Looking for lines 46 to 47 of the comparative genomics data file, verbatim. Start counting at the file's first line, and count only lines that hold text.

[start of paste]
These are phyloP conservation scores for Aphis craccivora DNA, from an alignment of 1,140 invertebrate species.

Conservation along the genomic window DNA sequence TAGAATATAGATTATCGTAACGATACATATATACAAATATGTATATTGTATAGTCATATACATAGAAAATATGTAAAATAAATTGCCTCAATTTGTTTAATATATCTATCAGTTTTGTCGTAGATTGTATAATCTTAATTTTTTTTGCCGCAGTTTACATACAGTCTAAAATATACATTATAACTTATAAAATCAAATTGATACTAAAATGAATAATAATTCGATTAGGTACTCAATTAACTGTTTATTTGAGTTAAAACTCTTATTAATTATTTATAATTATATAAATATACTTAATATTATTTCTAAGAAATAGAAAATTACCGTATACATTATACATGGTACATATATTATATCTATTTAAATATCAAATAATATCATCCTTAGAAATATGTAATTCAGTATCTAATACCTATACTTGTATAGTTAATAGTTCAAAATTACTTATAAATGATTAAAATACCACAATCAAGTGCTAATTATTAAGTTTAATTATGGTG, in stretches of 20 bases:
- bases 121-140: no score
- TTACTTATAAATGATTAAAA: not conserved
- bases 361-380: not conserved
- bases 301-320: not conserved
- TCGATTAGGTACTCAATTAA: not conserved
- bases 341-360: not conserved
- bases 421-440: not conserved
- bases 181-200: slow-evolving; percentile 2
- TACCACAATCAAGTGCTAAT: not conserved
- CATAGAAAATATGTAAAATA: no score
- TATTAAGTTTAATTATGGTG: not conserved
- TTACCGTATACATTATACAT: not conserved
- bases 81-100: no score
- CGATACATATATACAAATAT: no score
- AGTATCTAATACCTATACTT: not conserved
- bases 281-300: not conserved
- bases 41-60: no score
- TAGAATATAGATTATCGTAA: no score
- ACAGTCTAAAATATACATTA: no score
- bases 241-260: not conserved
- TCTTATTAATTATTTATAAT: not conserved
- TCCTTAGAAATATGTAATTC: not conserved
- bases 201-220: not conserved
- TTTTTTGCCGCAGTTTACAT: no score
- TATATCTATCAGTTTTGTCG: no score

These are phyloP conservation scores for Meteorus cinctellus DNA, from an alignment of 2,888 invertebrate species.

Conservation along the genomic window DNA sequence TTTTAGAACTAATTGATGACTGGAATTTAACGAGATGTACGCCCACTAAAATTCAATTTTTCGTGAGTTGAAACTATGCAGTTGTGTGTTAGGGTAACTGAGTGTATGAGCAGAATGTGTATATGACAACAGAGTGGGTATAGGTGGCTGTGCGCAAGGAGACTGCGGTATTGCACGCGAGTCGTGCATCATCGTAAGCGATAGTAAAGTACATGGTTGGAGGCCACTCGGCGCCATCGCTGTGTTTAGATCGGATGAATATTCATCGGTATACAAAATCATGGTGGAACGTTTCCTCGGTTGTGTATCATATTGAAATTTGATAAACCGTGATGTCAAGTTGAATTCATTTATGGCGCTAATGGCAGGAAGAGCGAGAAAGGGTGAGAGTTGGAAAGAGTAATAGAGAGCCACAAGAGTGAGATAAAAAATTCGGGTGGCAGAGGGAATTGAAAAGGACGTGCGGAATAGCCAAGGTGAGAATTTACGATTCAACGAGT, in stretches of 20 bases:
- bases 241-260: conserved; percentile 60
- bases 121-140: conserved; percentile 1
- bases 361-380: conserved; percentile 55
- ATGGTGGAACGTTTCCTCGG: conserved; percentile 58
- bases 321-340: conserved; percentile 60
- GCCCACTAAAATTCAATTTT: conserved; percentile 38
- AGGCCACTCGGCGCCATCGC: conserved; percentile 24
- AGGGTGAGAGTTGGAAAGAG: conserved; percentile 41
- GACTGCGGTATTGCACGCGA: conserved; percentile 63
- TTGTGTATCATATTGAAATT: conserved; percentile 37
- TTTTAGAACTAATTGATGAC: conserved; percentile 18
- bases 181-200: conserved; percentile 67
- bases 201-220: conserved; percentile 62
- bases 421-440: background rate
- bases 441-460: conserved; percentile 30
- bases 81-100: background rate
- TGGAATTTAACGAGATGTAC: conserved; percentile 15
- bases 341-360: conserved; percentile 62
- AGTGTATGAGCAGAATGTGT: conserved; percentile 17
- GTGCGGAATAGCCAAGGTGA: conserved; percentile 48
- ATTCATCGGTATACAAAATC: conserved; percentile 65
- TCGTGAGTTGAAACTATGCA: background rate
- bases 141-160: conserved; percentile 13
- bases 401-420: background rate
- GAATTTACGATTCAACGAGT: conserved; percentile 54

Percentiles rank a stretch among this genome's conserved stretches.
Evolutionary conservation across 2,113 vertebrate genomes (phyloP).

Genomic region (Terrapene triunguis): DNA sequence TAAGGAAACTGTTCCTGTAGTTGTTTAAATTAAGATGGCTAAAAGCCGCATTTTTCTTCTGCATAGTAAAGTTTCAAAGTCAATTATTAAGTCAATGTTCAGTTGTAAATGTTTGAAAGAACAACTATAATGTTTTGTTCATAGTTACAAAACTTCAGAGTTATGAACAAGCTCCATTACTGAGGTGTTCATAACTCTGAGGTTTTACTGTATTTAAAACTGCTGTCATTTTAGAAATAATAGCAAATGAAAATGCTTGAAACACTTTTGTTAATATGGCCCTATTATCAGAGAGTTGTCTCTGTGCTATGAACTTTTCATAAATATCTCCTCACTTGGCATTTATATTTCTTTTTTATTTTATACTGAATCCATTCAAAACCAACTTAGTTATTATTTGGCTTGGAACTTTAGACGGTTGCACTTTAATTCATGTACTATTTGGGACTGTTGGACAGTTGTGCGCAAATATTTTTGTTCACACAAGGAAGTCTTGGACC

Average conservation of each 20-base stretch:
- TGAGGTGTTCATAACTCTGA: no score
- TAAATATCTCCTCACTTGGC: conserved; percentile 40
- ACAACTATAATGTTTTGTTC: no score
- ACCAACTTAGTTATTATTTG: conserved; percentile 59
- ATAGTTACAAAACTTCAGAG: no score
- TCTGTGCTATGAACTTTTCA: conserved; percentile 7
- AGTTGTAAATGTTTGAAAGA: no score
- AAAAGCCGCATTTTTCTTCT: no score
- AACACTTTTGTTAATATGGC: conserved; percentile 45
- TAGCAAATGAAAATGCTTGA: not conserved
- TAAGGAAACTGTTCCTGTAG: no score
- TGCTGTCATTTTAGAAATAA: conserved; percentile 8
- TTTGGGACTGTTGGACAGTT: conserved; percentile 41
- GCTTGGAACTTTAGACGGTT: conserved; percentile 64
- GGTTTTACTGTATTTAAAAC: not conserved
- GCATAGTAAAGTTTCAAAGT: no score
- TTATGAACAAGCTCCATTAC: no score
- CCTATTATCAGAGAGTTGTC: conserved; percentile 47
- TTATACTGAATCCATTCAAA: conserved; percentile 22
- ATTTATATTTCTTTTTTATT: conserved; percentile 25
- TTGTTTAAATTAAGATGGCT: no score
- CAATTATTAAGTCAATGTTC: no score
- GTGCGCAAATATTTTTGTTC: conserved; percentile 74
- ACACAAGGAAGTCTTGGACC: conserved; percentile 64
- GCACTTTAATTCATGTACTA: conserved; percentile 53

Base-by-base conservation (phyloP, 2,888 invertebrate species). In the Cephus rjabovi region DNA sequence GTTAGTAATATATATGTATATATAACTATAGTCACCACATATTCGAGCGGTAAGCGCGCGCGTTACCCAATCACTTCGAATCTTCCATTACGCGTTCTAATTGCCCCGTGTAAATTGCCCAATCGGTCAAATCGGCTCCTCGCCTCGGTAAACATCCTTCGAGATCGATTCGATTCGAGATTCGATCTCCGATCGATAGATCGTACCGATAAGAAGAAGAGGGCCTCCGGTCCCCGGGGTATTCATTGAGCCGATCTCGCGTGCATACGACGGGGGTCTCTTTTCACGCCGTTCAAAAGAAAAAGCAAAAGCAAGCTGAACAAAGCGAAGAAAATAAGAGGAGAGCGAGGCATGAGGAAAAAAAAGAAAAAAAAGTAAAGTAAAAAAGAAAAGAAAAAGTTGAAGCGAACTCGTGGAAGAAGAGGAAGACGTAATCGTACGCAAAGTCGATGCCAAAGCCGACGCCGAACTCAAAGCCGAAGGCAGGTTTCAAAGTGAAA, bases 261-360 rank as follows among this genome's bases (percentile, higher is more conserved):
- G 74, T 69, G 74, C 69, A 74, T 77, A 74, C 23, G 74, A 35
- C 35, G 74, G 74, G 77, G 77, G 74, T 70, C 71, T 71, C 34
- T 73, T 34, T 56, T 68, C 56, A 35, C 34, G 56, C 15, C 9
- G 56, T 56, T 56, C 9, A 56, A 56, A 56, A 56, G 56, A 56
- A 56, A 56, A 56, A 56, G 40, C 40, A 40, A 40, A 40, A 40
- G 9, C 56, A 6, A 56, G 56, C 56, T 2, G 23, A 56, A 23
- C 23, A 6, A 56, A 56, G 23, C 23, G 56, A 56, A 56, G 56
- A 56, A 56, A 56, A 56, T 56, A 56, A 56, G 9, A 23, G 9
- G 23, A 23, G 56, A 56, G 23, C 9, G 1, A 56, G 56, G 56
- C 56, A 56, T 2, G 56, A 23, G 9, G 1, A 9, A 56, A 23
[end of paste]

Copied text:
- TGGAATTTAACGAGATGTAC: conserved; percentile 15
- bases 341-360: conserved; percentile 62